Location: Plant Genetics ResearchTitle: Phenotyping and quantitative trait locus analysis for the limited transpiration trait in an upper-mid south soybean recombinant inbred line population (“Jackson” × “KS4895”): high throughput aquaporin inhibitor screening
|SARKAR, SAYANTAN - University Of Tennessee|
|SHEKOOFA, AVAT - University Of Tennessee|
|MCCLURE, ANGELA - University Of Tennessee|
Submitted to: Frontiers in Plant Science
Publication Type: Peer Reviewed Journal
Publication Acceptance Date: 12/9/2021
Publication Date: 1/20/2022
Citation: Sarkar, S., Shekoofa, A., Mcclure, A., Gillman, J.D. 2022. Phenotyping and quantitative trait locus analysis for the limited transpiration trait in an upper-mid south soybean recombinant inbred line population (“Jackson” × “KS4895”): high throughput aquaporin inhibitor screening. Frontiers in Plant Science. 12. Article 779834. https://doi.org/10.3389/fpls.2021.779834.
Interpretive Summary: The vast majority (~90%) of the US soybean crop is grown under rainfed conditions without supplemental irrigation. Irrigation is expensive in terms of infrastructure, fuel for running irrigation pumps and even when fiscally feasible, irrigation may not be unsustainable in the long term due to limited freshwater resources. As a result, drought stress can negatively impact soybean yield and seed quality if of sufficient intensity and/or duration. High yielding soybean lines have experienced a dramatic loss of genetic diversity during the breeding process, and largely do not have substantive tolerance to drought stresses. As a result, there is a strong need to identify and deploy alleles associated with genetic tolerance to drought stress, which has been shown to be present in more genetically diverse but lower yielding and/or less adapted germplasm. In this study, we used a greenhouse-based method to quantify evapotranspiration water losses for a recombinant inbred line population. The resulting data set allowed us to identify genomic regions associated with differential responses (tolerant vs. susceptible) in a recombinant inbred line population, and a number of interesting and potentially useful genomic regions will likely be of interest to physiologists and soybean breeders working to understand and improve the drought tolerance potential of the soybean crop.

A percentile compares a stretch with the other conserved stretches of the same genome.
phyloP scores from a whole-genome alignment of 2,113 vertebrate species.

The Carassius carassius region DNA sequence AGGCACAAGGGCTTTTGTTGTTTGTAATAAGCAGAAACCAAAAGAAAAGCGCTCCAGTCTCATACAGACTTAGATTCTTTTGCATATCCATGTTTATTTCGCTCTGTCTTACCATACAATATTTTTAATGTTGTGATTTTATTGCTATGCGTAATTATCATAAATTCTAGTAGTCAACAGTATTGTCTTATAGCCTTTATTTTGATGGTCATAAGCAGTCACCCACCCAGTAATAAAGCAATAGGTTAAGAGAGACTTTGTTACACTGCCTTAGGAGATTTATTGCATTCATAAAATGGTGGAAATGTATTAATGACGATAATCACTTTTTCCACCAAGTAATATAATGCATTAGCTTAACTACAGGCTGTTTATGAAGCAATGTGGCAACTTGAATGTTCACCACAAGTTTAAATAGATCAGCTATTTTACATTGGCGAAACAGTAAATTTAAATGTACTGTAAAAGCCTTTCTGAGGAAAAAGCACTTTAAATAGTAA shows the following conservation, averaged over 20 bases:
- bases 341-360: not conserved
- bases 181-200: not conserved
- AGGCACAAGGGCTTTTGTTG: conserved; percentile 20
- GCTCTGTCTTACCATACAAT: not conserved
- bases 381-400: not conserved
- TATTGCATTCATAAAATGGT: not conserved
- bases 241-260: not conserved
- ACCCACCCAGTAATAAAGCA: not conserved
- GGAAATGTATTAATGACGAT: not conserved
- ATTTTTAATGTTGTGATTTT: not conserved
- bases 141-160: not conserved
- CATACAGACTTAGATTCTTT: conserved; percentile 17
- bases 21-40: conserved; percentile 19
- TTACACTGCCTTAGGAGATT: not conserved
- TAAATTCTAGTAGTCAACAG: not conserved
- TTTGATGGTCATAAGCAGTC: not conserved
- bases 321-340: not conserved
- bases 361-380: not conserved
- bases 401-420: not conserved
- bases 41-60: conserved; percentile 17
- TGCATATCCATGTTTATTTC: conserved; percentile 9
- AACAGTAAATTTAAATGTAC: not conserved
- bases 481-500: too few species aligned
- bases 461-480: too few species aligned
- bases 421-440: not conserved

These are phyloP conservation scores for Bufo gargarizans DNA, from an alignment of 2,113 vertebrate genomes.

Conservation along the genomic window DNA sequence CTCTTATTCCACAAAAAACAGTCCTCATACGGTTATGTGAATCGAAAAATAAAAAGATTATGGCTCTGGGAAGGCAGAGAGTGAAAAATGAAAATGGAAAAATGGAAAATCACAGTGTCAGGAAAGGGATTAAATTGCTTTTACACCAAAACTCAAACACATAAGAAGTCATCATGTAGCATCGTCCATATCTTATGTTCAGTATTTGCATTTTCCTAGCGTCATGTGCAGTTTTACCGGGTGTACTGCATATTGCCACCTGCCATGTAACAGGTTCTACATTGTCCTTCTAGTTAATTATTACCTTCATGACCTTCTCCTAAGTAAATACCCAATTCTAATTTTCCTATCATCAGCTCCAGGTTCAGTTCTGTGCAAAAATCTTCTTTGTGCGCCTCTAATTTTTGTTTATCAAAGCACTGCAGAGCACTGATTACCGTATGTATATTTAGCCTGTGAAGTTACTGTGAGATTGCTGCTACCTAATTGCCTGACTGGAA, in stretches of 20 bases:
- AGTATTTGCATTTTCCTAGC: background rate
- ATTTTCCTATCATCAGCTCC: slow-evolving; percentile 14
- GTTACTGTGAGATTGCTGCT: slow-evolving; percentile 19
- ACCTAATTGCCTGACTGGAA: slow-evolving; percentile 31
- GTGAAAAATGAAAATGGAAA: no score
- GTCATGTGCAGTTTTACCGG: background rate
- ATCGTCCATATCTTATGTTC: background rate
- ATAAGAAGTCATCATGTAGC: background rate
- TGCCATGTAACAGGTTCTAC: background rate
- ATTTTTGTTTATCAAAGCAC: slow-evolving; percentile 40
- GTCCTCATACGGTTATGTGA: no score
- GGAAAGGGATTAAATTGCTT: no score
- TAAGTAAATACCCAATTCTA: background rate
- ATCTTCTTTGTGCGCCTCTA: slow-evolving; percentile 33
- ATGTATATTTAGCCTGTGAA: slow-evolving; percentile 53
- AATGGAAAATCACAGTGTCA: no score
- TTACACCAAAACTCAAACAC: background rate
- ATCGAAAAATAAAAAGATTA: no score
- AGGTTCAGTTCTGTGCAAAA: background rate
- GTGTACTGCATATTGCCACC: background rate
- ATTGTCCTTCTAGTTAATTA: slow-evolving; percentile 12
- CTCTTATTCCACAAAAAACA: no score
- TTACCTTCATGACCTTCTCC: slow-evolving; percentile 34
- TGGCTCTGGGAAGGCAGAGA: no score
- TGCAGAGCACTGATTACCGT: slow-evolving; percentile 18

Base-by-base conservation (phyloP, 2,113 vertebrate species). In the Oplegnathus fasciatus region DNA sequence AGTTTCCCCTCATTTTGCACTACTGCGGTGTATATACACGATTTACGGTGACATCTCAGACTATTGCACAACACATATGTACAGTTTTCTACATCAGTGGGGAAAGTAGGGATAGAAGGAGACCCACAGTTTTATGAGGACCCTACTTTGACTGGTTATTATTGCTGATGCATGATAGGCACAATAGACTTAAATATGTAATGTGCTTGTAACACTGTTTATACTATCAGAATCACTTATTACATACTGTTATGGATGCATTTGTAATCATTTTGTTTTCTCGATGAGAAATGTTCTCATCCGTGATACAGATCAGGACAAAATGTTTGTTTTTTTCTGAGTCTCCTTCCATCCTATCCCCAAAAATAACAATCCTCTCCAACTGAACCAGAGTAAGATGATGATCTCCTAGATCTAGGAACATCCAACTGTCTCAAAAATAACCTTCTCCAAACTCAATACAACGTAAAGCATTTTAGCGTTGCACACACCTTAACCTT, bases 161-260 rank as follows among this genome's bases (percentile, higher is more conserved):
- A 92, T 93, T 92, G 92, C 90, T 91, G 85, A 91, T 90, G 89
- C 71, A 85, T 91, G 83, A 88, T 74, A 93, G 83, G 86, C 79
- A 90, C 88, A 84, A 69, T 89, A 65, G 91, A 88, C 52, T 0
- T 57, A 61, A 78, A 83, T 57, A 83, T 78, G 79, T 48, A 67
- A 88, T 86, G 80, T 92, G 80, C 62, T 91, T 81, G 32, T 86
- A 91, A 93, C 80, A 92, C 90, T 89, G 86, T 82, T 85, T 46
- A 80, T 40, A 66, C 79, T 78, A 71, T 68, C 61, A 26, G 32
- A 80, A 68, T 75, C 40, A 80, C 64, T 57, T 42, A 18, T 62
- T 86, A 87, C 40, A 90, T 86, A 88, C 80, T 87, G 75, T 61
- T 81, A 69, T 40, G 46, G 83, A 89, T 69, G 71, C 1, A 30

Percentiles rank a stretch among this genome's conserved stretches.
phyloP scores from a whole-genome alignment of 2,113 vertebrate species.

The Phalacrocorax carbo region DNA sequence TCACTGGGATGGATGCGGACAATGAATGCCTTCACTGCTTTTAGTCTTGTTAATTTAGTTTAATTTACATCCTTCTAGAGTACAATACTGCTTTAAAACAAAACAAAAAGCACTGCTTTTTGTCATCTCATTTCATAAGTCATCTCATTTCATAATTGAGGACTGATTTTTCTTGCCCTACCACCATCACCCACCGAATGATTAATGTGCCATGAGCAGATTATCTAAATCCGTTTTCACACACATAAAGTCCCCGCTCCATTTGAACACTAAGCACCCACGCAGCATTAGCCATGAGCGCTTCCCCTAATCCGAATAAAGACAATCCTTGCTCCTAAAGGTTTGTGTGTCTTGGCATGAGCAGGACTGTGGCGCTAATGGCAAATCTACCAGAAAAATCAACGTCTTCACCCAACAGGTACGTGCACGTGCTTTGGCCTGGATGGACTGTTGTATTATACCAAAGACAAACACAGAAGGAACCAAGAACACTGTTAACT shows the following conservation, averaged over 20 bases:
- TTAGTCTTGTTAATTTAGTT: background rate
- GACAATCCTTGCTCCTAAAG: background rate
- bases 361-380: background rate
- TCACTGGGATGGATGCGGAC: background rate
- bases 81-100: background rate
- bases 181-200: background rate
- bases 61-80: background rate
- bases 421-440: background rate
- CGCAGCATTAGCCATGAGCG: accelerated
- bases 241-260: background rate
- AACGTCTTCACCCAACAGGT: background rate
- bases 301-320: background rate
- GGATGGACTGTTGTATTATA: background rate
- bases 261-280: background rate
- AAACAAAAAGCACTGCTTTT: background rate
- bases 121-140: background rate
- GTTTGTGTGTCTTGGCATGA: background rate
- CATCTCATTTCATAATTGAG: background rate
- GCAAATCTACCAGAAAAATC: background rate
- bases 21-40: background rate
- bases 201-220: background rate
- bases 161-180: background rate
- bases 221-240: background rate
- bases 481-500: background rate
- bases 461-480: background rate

Technical Abstract: Soybean is most often grown under rainfed conditions and negatively impacted by drought stress in the upper mid-south of the United States. Therefore, identification of drought-tolerance traits and their corresponding genetic components are required to minimize drought impacts on productivity. Limited transpiration (TRlim) under high vapor pressure deficit (VPD) is one trait that can help conserve soybean water-use during late-season drought. The main research objective was to evaluate a recombinant inbred line (RIL) population, from crossing two mid-south soybean lines (“Jackson” × “KS4895”), using a high-throughput technique with an aquaporin inhibitor, AgNO3, for the TRlim trait. A secondary objective was to undertake a genetic marker/quantitative trait locus (QTL) genetic analysis using the AgNO3 phenotyping results. A set of 122 soybean genotypes (120-RILs and parents) were grown in controlled environments (32/25-d/n °C). The transpiration rate (TR) responses of derooted soybean shoots before and after application of AgNO3 were measured under 37°C and >3.0 kPa VPD. Then, the decrease in transpiration rate (DTR) for each genotype was determined. Based on DTR rate, a diverse group (slow, moderate, and high wilting) of 26 RILs were selected and tested for the whole plant TRs under varying levels of VPD (0.0–4.0 kPa) at 32 and 37°C. The phenotyping results showed that 88% of slow, 50% of moderate, and 11% of high wilting genotypes expressed the TRlim trait at 32°C and 43, 10, and 0% at 37°C, respectively. Genetic mapping with the phenotypic data we collected revealed three QTL across two chromosomes, two associated with TRlim traits and one associated with leaf temperature. Analysis of Gene Ontologies of genes within QTL regions identified several intriguing candidate genes, including one gene that when overexpressed had previously been shown to confer enhanced tolerance to abiotic stress. Collectively these results will inform and guide ongoing efforts to understand how to deploy genetic tolerance for drought stress.